Reports of crammed planes, crowded airports not true, says Government

More than 5,000 tests booked at Dublin and Cork airports since last month

Assistant Secretary General at the Department of the Taoiseach Liz Canavan at a recent media briefing. File photograph: Julien Behal Photography

There have not been crowded airports and planes crammed with passengers returning to Ireland for Christmas, the Government said on Friday.

“We have heard the reporting that planes will be crammed and airports will be bustling this coming week but we know that is not the case,” Assistant Secretary General at the Department of the Taoiseach Liz Canavan said at a media briefing.

Even with passenger volumes at Dublin, Shannon and Cork airports down by 90 per cent on last year, Covid testing capacity has been built up far in advance of expected demand, she added.

Hospital Report

At the general briefing on Friday morning, she said more than 5,000 tests have been booked at Dublin and Cork airports since they opened last month, for both pre-departure and post-arrival.


The DAA, which runs both of those airports, has lab access for 12,000 daily tests and the capability of carrying out 3,000 per day at Dublin. But in the run up to Christmas, it is only expecting somewhere in the region of 660 per day, with almost 1,700 on the 23rd.

“However many other commercial providers outside of the airports’ testing facilities are also providing testing for travel purposes adding to these numbers,” the spokeswoman said.

Noting the highly abnormal nature of Christmas this year, she stressed the need for public adherence to health advice in all daily activities and said those who must travel should refamiliarise themselves with rules and expectations.

People intending on travelling to any of the 30 countries in the European traffic light system are asked to exercise a “high degree of caution”.

The spokeswoman said that in relation to forthcoming vaccines, the World Health Organisation (WHO) has advised caution on the issue of immunity passports.

It will take time to vaccinate the population and there remain knowledge gaps around how long immunity will last, whether the virus can still be transmitted and whether booster shots will be necessary.

“It is premature to discuss immunity passports due to these uncertainties,” she said. “The WHO has cautioned governments against introducing immunity passports at this time and has advised that the focus should be on vaccine certificates” used to track who in the population has been given what specific vaccines and when.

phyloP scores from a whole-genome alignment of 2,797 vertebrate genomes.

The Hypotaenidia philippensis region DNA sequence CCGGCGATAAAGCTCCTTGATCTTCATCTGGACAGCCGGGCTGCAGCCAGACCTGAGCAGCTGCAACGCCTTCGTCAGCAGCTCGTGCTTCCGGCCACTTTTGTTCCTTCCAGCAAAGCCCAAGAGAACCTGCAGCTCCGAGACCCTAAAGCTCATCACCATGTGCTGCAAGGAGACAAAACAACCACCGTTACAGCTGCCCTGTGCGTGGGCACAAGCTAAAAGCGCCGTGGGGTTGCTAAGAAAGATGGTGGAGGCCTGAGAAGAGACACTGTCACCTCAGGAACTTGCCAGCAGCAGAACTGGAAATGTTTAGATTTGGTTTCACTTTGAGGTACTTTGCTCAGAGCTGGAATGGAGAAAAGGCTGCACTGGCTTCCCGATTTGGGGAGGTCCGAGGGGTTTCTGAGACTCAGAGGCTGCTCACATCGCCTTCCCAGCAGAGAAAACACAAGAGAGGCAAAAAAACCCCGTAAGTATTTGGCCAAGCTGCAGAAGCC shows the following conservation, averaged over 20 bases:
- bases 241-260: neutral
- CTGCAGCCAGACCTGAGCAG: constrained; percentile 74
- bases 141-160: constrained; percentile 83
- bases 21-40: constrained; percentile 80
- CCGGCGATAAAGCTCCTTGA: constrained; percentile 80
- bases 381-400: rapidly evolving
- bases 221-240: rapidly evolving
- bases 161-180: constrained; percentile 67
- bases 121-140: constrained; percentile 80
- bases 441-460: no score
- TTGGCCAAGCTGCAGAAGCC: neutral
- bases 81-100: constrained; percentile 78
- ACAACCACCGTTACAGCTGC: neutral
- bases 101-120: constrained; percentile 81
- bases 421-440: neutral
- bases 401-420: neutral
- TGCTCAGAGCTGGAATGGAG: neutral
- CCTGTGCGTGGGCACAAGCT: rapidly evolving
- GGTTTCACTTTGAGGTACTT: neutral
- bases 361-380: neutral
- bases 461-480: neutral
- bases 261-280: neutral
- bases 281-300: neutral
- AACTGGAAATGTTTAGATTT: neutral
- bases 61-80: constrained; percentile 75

The Government has also addressed concerns around schools, noting publicity over the recent closure of a small number. The spokeswoman said this would be dictated by public health advice alone and stressed that schools remain safe.

The detection rate for Covid in the school system has averaged 2.4 per cent since they reopened earlier this year. This week it is at 3.5 per cent but this remains “significantly lower” than community close contact testing of about 12.5 per cent.

The general 14-day incident rate in Ireland has begun to climb, as has the number of close contacts among those who contract the virus, each case now having an average of 3.8 contacts over the past week.

“Remember if you’re dining out and someone offers you a multiple table booking or extra drinks after your meal they’re not doing you a favour,” the spokeswoman said. “They’re simply increasing the chances that you will end up being the close contact of somebody who tests positive.”

As cautious Christmas activity gets underway, there has been some good news for local businesses - research conducted by the Look For Local campaign has found that 82 per cent of people are now more likely to shop close to home, and the same proportion say they intend to continue doing so.

With many businesses recently reopened, the Government has also moved to reassure people that they can reapply for the Pandemic Unemployment Payment (PUP) in the New Year if there are further closures.

Last Tuesday, about 306,000 people received the payment, a reduction of 42,000 on the previous week. There are currently 41,000 employers registered for the Employment Wage Subsidy Scheme which has paid out over €1 billion in supports to date.

The major focus of Friday’s briefing was on hammering home the message of a safe Christmas.

“In the days ahead please remember that being able to come together is about a mutual trust that we have been avoiding risks in the run up to meeting,” the spokeswoman said.

“As we plan for next week we need to make sure that everyone we plan to mark the day with is comfortable with the arrangements in place for Christmas day. And it’s probably no harm to check in again, especially given the increasing rates of transmission.”

Mark Hilliard

Mark Hilliard

Mark Hilliard is a reporter with The Irish Times